As an avid believer and witness to the power of PR, I’m baffled as to why we PR professionals are still justifying our purpose and our discipline’s instrumental impact on the strategic health and growth of a business.
When companies face a financial squeeze or undergo management changes, PR is regularly an area that is scrutinized regarding its bottom-line value. However, when I look at the significant overall effect we make, I just don’t get it. Yes, there are common marketing tactics, like PPC ads, that can show direct qualified leads and revenue gains, but their impact is short term and can even be short-lived. In most cases, these digital marketing programs don’t directly contribute to shaping and defining a new market, creating a new category, positioning the company as an authority, building trust, connecting with stakeholders to build long-term relationships, safeguarding the business through the worst of times, and positively positioning it for maximum growth. PR’s contribution needs to be assessed beyond leads, as its purpose is much greater.
While PR is extremely pivotal to a growth-orientated business, it gets labeled as a cost center because the number of leads, new clients or exact revenue numbers can’t be tied to it directly. Here are some of the longer-term benefits of investing in PR that may otherwise be difficult to achieve:
• Share positive, unbiased company news.
• Tell stories that drive a connection with your customers.
• Educate buyers.
• Demonstrate thought leadership expertise—show you know your trade and what’s good for your customer.
• Credibly get to the top of a vendor list that is earned, not paid.
• Help create an admired company.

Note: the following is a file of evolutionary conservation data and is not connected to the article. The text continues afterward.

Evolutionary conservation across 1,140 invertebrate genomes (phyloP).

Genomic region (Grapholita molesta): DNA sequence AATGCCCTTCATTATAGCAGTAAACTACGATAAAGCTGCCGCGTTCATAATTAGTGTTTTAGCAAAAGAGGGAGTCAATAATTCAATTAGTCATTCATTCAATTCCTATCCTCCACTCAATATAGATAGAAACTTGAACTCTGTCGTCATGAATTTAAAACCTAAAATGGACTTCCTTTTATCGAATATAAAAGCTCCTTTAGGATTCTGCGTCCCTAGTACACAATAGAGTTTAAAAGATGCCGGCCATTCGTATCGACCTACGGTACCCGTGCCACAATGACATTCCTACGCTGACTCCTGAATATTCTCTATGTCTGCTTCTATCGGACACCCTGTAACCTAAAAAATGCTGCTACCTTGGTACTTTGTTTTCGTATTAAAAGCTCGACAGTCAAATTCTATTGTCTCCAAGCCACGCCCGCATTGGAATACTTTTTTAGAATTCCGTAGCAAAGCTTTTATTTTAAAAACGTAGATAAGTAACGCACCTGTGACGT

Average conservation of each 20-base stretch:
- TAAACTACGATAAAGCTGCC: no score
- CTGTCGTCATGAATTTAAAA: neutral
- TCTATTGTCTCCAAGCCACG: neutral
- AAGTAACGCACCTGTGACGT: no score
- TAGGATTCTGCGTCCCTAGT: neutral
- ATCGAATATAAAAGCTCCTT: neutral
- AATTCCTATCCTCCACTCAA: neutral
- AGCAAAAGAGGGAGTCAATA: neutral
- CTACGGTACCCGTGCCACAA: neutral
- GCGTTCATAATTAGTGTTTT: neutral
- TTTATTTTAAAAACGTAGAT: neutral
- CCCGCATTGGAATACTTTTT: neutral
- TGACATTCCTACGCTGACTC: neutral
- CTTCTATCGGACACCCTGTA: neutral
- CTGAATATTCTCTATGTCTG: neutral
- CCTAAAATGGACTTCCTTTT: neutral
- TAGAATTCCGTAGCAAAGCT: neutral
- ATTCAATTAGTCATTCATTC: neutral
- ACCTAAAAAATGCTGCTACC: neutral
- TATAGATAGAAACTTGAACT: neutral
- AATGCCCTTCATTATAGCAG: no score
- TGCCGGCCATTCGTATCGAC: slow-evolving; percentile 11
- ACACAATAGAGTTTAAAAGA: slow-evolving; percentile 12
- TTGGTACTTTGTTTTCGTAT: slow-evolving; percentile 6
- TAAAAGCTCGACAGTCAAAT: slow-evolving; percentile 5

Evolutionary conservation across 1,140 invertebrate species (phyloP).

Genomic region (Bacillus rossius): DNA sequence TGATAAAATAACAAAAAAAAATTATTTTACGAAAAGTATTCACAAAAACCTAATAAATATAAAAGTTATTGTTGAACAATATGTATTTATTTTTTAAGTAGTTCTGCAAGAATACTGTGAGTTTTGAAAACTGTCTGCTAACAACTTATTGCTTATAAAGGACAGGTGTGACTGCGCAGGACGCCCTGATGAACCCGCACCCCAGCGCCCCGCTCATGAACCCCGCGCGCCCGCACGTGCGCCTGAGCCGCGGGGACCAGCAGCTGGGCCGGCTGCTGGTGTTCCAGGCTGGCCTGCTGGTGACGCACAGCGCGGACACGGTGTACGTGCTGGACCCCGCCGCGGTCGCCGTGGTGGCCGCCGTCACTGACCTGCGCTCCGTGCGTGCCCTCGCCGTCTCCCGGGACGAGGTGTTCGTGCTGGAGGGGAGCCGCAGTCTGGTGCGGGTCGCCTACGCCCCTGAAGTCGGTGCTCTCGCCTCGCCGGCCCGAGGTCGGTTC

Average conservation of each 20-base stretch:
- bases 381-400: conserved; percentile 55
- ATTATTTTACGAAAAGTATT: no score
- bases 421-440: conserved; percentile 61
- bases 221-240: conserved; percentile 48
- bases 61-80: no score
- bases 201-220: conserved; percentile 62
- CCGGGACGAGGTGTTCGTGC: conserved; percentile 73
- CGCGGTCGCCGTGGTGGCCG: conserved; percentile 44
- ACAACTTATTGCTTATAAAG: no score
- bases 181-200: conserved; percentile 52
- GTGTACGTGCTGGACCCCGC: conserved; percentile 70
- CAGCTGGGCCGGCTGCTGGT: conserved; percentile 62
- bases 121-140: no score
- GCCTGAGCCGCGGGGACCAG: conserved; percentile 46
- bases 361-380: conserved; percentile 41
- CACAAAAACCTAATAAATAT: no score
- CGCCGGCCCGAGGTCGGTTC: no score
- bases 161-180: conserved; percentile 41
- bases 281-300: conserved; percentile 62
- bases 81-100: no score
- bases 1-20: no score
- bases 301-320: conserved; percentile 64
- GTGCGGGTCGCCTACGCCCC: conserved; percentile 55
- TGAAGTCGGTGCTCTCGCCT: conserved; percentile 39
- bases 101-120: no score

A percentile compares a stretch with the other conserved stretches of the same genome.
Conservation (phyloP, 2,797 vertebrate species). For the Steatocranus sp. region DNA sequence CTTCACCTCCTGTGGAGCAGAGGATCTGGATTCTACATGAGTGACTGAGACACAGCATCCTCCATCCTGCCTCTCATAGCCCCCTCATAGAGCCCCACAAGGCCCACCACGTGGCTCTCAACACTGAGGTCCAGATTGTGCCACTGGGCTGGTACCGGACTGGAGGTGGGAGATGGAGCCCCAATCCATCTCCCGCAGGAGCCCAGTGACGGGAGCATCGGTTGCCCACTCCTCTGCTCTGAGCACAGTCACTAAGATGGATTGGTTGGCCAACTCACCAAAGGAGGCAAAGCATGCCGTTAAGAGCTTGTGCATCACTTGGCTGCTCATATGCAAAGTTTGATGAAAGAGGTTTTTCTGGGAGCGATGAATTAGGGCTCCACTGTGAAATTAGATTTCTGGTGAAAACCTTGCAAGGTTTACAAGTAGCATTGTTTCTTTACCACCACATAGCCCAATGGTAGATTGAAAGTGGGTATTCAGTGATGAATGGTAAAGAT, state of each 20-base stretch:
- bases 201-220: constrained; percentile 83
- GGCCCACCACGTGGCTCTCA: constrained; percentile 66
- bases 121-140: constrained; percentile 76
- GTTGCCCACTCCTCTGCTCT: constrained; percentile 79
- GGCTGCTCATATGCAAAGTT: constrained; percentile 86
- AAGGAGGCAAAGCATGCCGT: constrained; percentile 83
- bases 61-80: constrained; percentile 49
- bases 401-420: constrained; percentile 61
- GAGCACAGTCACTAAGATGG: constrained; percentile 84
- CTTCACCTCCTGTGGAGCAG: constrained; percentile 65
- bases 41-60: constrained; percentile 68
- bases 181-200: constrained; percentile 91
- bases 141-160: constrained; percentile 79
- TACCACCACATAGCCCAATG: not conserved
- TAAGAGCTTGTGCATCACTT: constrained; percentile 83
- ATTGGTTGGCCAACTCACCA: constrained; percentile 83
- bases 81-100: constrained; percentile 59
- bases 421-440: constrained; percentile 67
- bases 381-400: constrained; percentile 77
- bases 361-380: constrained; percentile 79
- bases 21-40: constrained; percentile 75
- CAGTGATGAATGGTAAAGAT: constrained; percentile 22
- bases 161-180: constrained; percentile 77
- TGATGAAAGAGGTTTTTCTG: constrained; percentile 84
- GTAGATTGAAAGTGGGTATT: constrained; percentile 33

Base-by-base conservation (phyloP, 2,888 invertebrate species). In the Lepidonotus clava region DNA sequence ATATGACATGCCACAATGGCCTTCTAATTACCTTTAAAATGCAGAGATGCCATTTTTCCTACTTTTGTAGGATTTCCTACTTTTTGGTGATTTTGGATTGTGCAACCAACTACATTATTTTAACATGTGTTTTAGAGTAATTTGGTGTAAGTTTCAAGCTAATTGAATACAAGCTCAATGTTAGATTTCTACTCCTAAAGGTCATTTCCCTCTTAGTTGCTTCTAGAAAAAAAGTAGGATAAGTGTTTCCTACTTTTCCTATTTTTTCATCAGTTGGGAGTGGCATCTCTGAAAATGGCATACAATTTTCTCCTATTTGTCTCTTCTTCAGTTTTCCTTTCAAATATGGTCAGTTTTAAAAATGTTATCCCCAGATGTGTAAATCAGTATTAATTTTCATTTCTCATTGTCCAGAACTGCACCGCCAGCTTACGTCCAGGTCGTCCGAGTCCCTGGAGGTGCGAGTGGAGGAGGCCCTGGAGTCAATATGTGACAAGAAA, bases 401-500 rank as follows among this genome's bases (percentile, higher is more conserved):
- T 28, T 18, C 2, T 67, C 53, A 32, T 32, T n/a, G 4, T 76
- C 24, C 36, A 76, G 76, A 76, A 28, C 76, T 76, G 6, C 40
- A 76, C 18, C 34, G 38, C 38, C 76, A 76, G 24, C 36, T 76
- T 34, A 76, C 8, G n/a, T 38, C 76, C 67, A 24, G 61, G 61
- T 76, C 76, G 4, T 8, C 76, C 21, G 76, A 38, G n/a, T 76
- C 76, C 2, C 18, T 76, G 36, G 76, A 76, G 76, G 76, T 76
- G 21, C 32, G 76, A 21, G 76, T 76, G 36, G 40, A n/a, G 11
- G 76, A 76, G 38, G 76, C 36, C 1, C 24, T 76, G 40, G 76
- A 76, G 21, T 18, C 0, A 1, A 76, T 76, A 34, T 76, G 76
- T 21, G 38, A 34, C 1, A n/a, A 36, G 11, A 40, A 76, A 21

• Achieve syndicated coverage.
• Build trust.
• Rectify an issue before it gets out of hand.
• And so on …
If PR is to be judged by leads as its only contributor, then do yourself, your agency team and your prospective client a favor by walking away from the opportunity. It will save short-term headaches and disappointment for everyone involved. In fact, when a client mentions leads to me early on in a new business conversation, it is a clear sign that the business or the individual misunderstands PR, and there’s a PR ROI misalignment at play. I guarantee that by 90 days of the contract, you will be justifying your agency’s value and by 180 days, the partnership will be over. Sad but true.
I have seen PR achieve sizeable returns for brands, but it doesn’t mean I can necessarily put a number on it. How does one measure damage litigation with rogue employees, DEI representation to attract new talent and business, $80 million new investment due to extensive brand credibility in major tech and business titles, hyper-local market launches to support recruitment and new partnerships, and inclusion in significant analyst reports that drove client inquiries? The list goes on.
So, in essence, it is my opinion that PR professionals need to stop having lead conversations. It is not the space that we play in, as our value is much more strategic and can grow a brand beyond a weekly lead target. PR is not table stakes, and we are not part of a lead conversation.